A comprehensive genetic analysis of more than 200,000 men found that about 1 in 500 has an extra sex chromosome, most of which go undiagnosed. This is a much higher ratio than previously thought and appears to increase the risk of diseases such as diabetes and cardiovascular problems.
The new finding comes from data collected by the UK Biobank Project, which has comprehensively tracked the health and genetic data of half a million participants over the years. For this study, researchers from the Universities of Cambridge and Exeter analyzed genetic data from 200,000 men in the Biobank database, looking for a prevalence of extra sex chromosomes.
Sex chromosomes, marked as either X or Y, as the name suggests, are responsible for the differences between the biological sexes. Typically, females have two X chromosomes, while males usually have an X and a Y. But that’s not always the case.
In the new study, the scientists identified 213 men with an extra X and 143 men with an extra Y out of 200,000 men studied. Taking into account the general health of the biobank participants, the team calculated that about 500 men in the general population may have an extra sex chromosome, a much higher percentage than previously thought.
There were no signs of abnormalities in the medical records of most of the men in the study. Only 49 (or 23 percent) of the 213 with the added X were diagnosed with the condition, also known as Klinefelter syndrome. It usually manifests as delayed infertility or puberty and can then be detected and diagnosed, but often goes unnoticed. Only one in 143 men has now been diagnosed with the extra Y chromosome, as the condition has even fewer external symptoms.
The researchers then examined the health of these men and compared them to the rest of the biobank population. Men with XXY chromosomes had significantly lower blood testosterone levels and were three times more likely to have delayed puberty and four times more likely to be childless, suggesting infertility. On the other hand, men with XYY had normal reproductive function.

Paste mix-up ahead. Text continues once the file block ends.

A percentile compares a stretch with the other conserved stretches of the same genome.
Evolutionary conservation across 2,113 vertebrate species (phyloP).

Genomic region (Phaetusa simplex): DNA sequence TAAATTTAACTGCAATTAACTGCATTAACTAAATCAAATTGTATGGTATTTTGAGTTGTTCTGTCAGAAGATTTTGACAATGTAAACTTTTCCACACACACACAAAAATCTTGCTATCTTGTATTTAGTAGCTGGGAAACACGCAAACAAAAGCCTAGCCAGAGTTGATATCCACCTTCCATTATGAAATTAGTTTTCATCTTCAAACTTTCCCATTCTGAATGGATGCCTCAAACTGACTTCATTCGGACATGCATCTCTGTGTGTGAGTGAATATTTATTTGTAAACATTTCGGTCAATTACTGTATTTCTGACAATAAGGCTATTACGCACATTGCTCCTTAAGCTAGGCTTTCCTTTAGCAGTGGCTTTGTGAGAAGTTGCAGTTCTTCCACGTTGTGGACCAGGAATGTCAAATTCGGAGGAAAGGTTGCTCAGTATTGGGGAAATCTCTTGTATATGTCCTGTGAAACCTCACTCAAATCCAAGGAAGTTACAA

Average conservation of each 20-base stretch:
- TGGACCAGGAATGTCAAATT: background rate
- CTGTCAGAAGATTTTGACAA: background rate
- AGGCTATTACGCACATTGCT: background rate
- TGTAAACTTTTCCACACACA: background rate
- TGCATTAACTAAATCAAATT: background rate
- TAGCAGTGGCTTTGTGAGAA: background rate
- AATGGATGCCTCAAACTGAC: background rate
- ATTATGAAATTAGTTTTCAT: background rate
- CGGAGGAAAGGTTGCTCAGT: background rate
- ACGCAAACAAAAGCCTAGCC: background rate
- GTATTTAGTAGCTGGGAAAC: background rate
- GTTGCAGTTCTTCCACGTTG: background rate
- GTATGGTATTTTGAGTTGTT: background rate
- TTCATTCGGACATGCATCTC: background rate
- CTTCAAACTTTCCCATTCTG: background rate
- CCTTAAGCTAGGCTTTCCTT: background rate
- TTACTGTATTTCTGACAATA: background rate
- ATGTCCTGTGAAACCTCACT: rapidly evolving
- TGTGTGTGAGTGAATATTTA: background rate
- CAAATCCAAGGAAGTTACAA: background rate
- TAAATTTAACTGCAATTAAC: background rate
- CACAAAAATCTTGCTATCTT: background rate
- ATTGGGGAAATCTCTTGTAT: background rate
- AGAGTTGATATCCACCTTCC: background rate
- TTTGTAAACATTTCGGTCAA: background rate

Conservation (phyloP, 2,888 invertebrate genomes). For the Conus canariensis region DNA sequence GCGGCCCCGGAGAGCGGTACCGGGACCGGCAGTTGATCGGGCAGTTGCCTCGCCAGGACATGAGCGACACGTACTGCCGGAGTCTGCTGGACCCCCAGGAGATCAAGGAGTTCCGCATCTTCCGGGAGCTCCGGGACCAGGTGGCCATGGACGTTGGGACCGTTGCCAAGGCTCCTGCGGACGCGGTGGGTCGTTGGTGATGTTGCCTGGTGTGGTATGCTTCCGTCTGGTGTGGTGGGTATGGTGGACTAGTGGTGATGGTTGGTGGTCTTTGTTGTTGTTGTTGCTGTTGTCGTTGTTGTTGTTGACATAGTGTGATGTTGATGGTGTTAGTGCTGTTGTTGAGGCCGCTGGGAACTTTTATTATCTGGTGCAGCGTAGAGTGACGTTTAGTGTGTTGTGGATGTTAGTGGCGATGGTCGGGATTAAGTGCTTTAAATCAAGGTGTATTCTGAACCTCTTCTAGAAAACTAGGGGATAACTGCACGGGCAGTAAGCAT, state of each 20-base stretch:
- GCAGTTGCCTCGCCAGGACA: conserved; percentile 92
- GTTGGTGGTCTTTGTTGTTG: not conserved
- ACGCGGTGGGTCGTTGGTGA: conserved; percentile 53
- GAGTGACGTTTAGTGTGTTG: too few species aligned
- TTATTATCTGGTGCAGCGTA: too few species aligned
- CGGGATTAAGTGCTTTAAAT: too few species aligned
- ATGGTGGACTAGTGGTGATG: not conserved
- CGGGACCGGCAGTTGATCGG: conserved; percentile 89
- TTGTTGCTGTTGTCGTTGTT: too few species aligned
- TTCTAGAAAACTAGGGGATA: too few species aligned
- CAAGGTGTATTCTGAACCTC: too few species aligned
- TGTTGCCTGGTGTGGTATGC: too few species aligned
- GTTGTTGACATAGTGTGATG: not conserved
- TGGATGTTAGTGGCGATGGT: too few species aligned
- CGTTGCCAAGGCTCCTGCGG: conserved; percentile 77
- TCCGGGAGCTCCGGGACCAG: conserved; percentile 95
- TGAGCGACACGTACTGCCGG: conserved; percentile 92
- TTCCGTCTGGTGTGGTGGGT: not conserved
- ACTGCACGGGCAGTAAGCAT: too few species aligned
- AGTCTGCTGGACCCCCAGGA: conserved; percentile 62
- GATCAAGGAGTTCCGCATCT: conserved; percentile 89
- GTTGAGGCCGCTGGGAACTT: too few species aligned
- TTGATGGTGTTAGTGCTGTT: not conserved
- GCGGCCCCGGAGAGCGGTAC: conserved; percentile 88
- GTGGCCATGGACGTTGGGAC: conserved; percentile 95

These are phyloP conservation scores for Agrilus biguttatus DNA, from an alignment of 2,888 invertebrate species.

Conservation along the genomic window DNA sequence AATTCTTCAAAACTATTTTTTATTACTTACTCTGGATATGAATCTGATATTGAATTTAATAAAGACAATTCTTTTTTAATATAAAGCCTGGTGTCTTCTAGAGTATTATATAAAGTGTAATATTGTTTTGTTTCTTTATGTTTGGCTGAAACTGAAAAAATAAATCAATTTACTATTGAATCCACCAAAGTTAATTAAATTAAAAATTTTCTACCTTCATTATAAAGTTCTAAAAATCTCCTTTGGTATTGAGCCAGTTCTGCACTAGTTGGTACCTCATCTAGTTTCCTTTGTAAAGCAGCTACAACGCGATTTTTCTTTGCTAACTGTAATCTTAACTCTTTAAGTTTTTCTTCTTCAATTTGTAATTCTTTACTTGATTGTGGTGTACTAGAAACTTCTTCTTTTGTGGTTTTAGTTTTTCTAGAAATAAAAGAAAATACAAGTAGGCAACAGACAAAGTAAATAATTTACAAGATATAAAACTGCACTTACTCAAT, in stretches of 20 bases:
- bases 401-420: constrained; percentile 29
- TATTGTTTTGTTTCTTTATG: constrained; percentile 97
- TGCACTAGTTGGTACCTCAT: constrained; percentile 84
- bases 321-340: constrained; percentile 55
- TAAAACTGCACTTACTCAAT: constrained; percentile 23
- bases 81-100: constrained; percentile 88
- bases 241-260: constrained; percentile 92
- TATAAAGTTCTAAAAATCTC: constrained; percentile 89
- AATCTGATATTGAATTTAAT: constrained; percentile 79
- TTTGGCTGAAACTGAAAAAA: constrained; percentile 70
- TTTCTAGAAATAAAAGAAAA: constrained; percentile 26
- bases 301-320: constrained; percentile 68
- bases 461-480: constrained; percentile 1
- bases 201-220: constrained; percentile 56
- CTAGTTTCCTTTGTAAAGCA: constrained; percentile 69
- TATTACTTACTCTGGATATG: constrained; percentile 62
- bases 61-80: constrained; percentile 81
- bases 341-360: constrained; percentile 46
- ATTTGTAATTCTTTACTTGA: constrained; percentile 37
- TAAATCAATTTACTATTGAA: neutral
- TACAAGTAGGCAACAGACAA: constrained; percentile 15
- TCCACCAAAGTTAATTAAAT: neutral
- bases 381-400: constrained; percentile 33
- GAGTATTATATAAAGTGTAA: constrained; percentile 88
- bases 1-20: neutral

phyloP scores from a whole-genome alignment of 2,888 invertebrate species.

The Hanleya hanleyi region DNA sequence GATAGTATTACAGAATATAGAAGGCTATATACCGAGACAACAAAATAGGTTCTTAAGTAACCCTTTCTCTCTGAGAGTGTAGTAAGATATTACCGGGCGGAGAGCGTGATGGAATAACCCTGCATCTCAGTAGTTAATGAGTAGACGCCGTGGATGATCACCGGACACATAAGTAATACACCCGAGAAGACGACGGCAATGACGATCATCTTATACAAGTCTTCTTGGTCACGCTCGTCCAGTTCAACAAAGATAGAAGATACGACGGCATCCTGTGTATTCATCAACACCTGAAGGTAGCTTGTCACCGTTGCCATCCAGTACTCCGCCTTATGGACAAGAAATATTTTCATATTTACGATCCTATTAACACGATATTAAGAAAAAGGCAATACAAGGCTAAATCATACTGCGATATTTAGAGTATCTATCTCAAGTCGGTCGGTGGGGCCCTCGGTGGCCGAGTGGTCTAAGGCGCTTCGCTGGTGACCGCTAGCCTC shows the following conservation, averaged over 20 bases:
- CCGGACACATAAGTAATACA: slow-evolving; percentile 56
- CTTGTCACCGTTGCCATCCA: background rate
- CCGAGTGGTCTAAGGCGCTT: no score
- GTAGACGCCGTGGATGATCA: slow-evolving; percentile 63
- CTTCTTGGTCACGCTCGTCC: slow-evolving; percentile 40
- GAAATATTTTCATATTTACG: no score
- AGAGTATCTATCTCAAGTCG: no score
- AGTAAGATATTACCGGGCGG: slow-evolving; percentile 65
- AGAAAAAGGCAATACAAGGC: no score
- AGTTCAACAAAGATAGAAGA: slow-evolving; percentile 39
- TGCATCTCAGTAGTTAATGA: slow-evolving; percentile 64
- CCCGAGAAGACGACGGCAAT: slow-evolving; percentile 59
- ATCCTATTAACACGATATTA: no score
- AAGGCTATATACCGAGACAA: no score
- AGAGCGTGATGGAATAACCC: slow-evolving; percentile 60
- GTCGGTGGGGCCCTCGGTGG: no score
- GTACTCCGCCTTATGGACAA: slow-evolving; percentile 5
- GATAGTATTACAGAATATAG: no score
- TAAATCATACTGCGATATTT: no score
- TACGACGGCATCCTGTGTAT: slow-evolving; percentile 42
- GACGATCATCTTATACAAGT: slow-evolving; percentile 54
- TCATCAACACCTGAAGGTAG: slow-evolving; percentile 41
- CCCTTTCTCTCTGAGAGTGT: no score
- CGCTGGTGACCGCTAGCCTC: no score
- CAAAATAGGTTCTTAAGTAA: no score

It was found that men who had extra copies of one of the chromosomes were at a higher risk of certain other disorders. Their risk of developing type 2 diabetes was three times higher than normal, six times higher for venous thrombosis, three times higher for pulmonary embolism and four times higher for chronic obstructive pulmonary disease.
The team says it’s uncertain why the extra chromosome would increase those risks, or why it was the same for both types. But further studies could help answer these questions and whether it makes sense to start screening people for extra chromosomes to prevent related diseases.
“Although males have an extra sex chromosome, very few are likely aware of it,” said study lead author Yajie Zhao. “This extra chromosome means they are at significantly higher risk of many common metabolic, vascular, and respiratory diseases — diseases that are preventable.”
The research results were published in the journal Genetics in Medicine.
Source: University of Cambridge